Preparing for an interview does not have to be stressful. The key to success is preparation and presentation – with researching the relevant organisation at the top of the list. Today’s job market is highly competitive, especially in the labour hire area, so it is important for candidates to brush up on their skills - and to ensure they always put in their best effort before meeting potential employers. As a job seeker, one of the first tips is to always make a good first impression, as first impressions count.
Another important tip is to have a sound understanding of the job you are applying for. This will allow you to ask more questions - and to appear much more knowledgeable about the organisation. At the interview, always highlight any skills and experience you may have - both in your chosen field and when working for a labour hire company. This will help you illustrate how closely your skills match the job description - and also demonstrate your understanding of the job and what the company does. And as you answer the interview questions, always remember to stay focused on the job and how you are a good fit for it. Do your best to match your abilities to the job description when responding, and remember the company would not be interviewing you unless they were really serious about hiring you. Therefore, try to focus on why they would want you to work for them – while at the same time remaining positive and realistic. Knowing your true value is important if you want to demonstrate your full potential - so be ready to talk about your experiences.
Another important area is the questions you ask at interview. Most interviewers judge candidates on three main areas: the candidate’s first impression, the quality of their answers, and the quality of their questions. Great questions can often overcome weaknesses in the other areas. Therefore, the best questions should focus on the impact and challenges of the role, and the relationship of the job to the business. You should also let the interviewer know your availability should your application be successful - and if you have a white card and PPE.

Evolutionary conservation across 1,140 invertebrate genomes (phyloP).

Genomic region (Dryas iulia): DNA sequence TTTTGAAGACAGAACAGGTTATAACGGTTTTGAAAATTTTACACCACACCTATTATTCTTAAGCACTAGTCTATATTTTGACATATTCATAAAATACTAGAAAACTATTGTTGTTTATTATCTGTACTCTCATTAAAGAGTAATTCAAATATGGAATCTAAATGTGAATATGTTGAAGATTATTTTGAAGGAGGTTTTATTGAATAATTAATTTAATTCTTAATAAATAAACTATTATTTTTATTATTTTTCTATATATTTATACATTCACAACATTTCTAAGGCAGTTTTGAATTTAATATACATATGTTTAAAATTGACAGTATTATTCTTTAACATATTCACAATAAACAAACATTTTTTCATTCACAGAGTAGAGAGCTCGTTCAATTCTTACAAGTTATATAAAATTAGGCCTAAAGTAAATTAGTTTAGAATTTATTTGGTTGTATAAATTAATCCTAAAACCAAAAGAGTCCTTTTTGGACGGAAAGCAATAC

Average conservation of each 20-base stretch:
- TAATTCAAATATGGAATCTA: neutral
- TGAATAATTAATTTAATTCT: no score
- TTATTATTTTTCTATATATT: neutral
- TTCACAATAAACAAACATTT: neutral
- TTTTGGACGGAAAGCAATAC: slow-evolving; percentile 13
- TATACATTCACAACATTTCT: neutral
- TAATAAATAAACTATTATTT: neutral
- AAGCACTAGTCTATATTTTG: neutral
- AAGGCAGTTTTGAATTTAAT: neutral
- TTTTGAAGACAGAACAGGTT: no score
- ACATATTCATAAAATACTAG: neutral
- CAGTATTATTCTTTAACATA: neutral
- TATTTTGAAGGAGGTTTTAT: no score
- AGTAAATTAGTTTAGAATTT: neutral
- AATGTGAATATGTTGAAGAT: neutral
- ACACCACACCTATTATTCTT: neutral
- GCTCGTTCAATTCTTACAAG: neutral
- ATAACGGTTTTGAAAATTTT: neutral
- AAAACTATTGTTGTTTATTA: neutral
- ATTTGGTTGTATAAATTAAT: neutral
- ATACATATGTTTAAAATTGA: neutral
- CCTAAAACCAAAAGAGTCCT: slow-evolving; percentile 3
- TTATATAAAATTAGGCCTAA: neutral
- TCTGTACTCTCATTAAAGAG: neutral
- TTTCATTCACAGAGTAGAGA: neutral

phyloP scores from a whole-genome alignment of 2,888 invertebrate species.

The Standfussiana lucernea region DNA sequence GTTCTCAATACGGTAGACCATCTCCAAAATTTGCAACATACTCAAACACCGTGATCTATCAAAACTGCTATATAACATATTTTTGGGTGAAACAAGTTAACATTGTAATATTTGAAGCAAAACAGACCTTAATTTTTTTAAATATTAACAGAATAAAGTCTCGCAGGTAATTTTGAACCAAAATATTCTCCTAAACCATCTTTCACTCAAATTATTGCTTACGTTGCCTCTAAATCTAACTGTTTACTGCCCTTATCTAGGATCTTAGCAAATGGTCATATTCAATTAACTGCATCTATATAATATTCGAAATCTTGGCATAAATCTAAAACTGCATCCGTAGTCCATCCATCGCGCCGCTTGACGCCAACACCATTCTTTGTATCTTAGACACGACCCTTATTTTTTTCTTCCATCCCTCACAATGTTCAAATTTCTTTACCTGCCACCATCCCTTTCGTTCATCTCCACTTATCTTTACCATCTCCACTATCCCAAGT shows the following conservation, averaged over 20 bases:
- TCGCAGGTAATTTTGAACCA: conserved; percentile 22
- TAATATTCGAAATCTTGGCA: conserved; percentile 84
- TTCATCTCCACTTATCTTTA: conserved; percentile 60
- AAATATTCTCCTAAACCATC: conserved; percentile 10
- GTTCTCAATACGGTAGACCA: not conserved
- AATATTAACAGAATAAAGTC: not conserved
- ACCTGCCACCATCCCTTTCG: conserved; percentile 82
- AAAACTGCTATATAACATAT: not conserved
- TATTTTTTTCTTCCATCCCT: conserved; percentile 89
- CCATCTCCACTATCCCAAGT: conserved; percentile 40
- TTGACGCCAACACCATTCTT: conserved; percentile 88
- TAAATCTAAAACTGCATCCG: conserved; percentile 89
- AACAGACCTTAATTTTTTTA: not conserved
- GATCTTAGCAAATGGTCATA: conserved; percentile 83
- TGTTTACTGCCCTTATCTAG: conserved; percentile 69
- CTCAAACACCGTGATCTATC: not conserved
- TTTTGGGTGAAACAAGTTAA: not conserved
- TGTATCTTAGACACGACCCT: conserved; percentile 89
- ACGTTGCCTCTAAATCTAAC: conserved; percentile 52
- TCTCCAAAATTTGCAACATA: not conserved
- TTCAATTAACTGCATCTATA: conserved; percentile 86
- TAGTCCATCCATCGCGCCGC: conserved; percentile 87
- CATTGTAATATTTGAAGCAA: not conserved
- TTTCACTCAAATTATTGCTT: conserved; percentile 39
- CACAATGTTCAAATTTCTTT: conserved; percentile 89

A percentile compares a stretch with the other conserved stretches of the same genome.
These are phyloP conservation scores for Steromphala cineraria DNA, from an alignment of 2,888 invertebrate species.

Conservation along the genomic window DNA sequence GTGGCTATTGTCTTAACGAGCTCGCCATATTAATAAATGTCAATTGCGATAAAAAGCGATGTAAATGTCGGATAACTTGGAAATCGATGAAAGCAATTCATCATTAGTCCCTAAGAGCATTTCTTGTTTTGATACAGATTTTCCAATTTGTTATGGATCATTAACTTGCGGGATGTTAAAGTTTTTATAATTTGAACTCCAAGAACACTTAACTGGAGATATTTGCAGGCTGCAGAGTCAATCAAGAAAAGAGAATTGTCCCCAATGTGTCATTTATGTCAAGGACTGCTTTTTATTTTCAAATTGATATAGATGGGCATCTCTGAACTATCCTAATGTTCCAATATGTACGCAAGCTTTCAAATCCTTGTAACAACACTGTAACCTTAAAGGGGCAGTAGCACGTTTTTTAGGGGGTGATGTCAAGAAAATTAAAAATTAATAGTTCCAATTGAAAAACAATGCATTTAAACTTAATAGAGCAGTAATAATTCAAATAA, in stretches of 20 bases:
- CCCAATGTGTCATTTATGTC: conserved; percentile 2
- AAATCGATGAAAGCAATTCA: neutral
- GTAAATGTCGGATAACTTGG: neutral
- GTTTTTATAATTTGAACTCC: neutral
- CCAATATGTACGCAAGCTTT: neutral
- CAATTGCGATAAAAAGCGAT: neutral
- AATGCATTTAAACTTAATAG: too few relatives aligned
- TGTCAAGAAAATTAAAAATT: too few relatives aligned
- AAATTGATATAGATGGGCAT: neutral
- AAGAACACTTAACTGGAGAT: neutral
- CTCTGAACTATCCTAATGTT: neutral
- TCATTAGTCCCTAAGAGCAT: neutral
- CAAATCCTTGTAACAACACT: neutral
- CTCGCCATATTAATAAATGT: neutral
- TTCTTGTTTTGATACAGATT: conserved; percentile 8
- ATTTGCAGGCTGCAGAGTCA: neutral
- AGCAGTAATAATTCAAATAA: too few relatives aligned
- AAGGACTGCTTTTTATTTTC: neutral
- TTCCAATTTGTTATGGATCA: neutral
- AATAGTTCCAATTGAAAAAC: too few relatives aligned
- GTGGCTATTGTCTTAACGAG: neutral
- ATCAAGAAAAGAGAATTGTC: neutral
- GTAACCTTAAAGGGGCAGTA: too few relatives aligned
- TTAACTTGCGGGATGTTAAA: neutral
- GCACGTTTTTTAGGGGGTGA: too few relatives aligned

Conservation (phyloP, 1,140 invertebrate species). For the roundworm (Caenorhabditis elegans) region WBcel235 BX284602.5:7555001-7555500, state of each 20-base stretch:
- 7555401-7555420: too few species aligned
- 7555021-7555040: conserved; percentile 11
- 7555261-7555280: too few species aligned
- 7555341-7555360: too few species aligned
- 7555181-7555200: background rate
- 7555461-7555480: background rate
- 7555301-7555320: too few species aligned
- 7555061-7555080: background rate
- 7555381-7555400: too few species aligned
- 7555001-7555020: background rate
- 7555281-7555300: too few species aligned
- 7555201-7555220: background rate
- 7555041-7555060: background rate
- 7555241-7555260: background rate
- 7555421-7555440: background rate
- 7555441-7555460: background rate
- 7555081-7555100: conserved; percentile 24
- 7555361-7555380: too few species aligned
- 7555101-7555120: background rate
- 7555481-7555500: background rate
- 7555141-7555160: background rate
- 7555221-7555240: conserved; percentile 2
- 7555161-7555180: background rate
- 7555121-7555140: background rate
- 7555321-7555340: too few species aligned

A good framework to use in the interview is STAR – Situation, Task, Action and Results. For each task, come up with one or two actual accomplishments that you can use as examples to prove your strength in that area. The best indicator of future performance is past performance, so focusing on what you have achieved previously helps give a prospective employer confidence in your capabilities. The STAR model is also very useful when answering behavioural and situational questions - but always remember to be very clear and specific with your answers.
Another way to reduce much of the stress involved with an interview, is to always plan ahead. Remember to pack everything you need to take with you the day before, to always know where you are going, and to allow yourself plenty of time to get to the interview in case of traffic or other delays. Reducing these stresses will allow you to think much more clearly and to focus on ‘being yourself’ in the interview. Another good tip is to practice answering common interview questions with a family member or friend before going to the interview - to help get an idea of how to respond.
By making yourself as comfortable as possible, both you and your interviewer will be much more engaged - thus helping make the whole experience much less stressful. Consistent eye contact and open body language in the interview is also very important, as it demonstrates you are comfortable interacting with others and confident in yourself as a person. Finally, another important area, especially for a labour hire employee, is dressing appropriately. This is because what you wear is usually a good indicator of how serious you are taking the job – as well as how motivated and ‘switched on’ you are.